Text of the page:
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No Money, No Space, No Patience--the New Refugee Welcome

February 25, 2001|Paula R. Newberg | Paula R. Newberg is an international consultant who works extensively in countries in conflict

WASHINGTON — This is not a good winter to be a refugee. Earlier this month, U.N. Secretary-General Kofi Annan called Guinea's refugee camps--dismal stops on the road to nowhere for victims of conflict in Liberia and Sierra Leone--among the world's worst humanitarian tragedies. Since last summer, more than 100,000 new refugees from Afghanistan, the latest among more than 4 million Afghans to escape drought and fighting in their country, have nowhere to go. Stranded along the frontiers of war-torn states, exiles now encounter closed doors, closed opportunities and increasingly closed minds.

In 1951, in the wake of World War II that made millions stateless, the United Nations enshrined a basic humanitarian principle in law: the right to leave one's country, if necessary, and find sanctuary elsewhere. The 1951 Geneva Convention on Refugees was not a paean to charity, but a code of respect that acknowledged the right of individuals who flee to have a place to land. Refugees symbolized a part of postwar global politics: human-sized triumph over war, ways to contain the costs of post-colonial transitions, safety valves for periodic violence, protection against the straitjackets of parochial state interests.

That's the world West Africans and South Asians have the right to find when they escape privation and terror: safety and survival, if not wealth and welcome. But not any more. In today's camps in Guinea, the prevailing climate is indifference, abandonment and loss. Some 130,000 Liberians have lived on the camps' borrowed land for years, unable to return home and prohibited from making a life elsewhere. Nearly 330,000 Sierra Leoneans, too, have been stranded along a border with few prospects for resettlement. While diamond merchants and dictators prosper from war, aid workers stretch small budgets to feed women, orphans and the faltering communities of the displaced built from the ashes of neighboring combat. No one else seems to want them.

Even this seems a better fate than what Afghans anticipate from their neighbors. About 10,000 are marooned on small islands in the scorched riverbed border with Tajikistan. Hundreds of thousands of Afghans in Iran are again being asked to leave. Worse, additional hundreds of thousands of new refugees crowd Afghanistan's eastern border, victims of natural disaster, continuing brutal battles and Pakistan's frayed humanitarianism.

No money, no space, no patience--refugees are too often greeted by this ironic incantation, just before the door latch closes. After decades of fighting next door, Pakistan is fed up with the material and human cost of millions of refugees, many of whom have not been able to return home for 10 or 20 years. The fact that the government of Pakistan provides more support to war in Afghanistan than to refugees doesn't erase the force of its shrill argument: Refugees don't leave, humanitarianism doesn't always pay and if good fences don't make good neighbors, at least they preserve privacy.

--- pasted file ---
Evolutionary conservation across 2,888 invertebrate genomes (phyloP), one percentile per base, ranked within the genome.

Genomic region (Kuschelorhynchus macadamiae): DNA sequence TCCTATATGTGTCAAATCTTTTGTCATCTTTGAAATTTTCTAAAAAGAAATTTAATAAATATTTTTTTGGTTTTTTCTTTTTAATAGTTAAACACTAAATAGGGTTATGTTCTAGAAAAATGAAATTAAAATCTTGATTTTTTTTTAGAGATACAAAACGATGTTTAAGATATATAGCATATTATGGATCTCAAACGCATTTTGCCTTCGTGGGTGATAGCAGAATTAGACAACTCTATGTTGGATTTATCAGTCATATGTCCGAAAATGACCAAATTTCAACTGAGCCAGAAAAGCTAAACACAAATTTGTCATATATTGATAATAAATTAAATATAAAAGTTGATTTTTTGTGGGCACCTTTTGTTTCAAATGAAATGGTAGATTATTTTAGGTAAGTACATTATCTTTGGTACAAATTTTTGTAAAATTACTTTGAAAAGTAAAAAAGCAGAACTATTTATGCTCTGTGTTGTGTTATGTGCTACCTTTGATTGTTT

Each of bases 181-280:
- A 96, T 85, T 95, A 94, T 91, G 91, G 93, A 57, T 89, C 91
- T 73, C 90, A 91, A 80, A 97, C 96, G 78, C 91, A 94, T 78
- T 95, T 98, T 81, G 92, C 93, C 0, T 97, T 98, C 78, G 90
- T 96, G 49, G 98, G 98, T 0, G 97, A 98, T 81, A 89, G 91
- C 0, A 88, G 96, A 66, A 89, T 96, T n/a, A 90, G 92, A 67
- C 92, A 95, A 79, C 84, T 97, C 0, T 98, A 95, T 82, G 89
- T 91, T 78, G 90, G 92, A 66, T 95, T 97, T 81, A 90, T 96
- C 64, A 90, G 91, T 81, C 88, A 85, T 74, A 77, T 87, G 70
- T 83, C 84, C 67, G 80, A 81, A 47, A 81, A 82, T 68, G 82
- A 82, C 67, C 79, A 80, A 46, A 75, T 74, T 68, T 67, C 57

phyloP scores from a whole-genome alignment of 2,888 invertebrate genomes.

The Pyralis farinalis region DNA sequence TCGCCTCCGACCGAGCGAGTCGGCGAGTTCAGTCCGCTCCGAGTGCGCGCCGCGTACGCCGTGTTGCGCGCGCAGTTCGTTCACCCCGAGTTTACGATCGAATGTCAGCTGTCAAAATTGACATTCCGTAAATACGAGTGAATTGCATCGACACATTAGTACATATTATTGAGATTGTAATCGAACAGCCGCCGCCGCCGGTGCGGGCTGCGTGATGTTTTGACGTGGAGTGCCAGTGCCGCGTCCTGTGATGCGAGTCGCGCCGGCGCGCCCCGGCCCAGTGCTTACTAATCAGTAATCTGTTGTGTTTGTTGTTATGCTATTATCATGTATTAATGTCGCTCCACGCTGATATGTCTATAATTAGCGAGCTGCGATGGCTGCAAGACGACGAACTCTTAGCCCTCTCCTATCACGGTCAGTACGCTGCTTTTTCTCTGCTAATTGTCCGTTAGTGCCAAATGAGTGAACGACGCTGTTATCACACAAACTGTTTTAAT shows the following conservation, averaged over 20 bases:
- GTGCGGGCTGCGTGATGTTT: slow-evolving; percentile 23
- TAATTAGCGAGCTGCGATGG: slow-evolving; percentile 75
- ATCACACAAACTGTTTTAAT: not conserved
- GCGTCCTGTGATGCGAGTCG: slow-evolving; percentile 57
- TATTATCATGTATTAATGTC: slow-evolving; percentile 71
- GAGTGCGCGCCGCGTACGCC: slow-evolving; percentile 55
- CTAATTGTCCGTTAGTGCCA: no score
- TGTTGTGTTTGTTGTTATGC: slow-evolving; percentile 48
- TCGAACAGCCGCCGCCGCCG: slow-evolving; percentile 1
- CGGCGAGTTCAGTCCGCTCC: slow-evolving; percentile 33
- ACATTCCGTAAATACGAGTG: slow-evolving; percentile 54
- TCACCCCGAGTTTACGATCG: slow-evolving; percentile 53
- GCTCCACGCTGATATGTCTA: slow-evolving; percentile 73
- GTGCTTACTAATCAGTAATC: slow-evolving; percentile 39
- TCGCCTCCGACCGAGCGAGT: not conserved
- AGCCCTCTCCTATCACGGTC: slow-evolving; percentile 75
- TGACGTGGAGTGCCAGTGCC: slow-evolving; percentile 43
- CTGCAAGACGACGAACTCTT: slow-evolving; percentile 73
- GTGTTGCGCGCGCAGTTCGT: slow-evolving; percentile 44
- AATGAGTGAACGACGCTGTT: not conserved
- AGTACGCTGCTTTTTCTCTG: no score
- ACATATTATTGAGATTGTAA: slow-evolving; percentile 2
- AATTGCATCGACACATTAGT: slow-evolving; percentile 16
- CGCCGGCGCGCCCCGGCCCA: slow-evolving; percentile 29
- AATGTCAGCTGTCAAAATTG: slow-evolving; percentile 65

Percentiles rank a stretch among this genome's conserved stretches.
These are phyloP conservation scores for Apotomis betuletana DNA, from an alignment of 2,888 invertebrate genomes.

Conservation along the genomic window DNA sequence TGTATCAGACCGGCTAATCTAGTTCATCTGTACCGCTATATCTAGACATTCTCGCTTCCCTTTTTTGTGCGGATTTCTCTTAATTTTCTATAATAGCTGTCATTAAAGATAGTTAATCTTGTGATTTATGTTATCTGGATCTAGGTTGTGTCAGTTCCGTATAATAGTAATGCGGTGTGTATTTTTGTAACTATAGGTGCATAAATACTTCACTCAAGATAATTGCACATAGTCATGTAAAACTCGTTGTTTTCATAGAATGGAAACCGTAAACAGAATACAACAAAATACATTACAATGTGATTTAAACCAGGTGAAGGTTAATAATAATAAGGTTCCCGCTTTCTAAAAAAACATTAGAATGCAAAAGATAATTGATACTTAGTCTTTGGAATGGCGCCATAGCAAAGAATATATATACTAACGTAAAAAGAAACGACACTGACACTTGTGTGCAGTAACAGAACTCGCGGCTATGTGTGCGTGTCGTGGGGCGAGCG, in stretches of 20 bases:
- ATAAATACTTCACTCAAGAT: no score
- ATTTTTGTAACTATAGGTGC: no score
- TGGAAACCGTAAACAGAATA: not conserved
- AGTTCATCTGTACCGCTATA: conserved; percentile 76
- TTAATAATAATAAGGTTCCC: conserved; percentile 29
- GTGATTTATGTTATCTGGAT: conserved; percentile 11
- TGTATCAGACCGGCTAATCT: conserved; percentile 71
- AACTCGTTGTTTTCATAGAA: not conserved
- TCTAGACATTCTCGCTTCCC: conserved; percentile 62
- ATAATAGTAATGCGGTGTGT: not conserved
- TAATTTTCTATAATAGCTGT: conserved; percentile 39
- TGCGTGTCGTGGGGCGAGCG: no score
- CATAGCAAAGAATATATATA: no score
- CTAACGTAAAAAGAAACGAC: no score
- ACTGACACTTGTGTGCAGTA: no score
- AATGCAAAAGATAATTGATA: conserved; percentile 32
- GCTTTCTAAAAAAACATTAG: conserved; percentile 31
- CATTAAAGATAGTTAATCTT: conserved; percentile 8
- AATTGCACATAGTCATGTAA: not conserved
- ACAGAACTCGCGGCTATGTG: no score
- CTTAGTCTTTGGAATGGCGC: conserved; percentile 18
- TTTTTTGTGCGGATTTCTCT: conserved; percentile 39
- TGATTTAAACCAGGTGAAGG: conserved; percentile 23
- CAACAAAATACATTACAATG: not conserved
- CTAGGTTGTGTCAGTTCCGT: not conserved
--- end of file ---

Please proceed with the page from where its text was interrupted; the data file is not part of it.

These are the components of a curiously contradictory compassion fatigue that grips rich and poor nations alike. Just this month, Britain's home secretary called for the 1951 convention to be revised, presumably to contain flows of migrants into Europe. If this is the portent, worse can follow: lower borders within the European Union leave more bricks for higher walls surrounding it, and ample excuse for less fortunate states to follow similar exclusionary practices.

Most refugees venture no farther than equally poor countries next door, sometimes out of preference, more often because no other choices are available. Until now, they were relatively secure in their right to traverse those borders and could count on some protection--even if not prosperity--while waiting out the conflicts they fled. With rich donor states reluctant to accept more refugees, the best that others can hope for is a few more dollars to pay refugees to stay away.

It took years to craft a consensus on refugee protection; destroying it requires no time at all. Picking up the pieces could be complicated, indeed. It's a short public-policy walk from border security, states' rights and racism to the unraveling of the evolving global economy. In the thrill of high-technology investments and cross-border capital flows, globalists sometimes forget that the tenets of internationalism start with two basic rights: free association and free movement. These are the first principles of postwar politics and, crucially, postmodern economics. Without them, labor, money, ideas, goods and services are all captive to old-fashioned, outdated mercantilism. Without them, the poor will not escape poverty, the disenfranchised will not escape oppression and we will not thrive.

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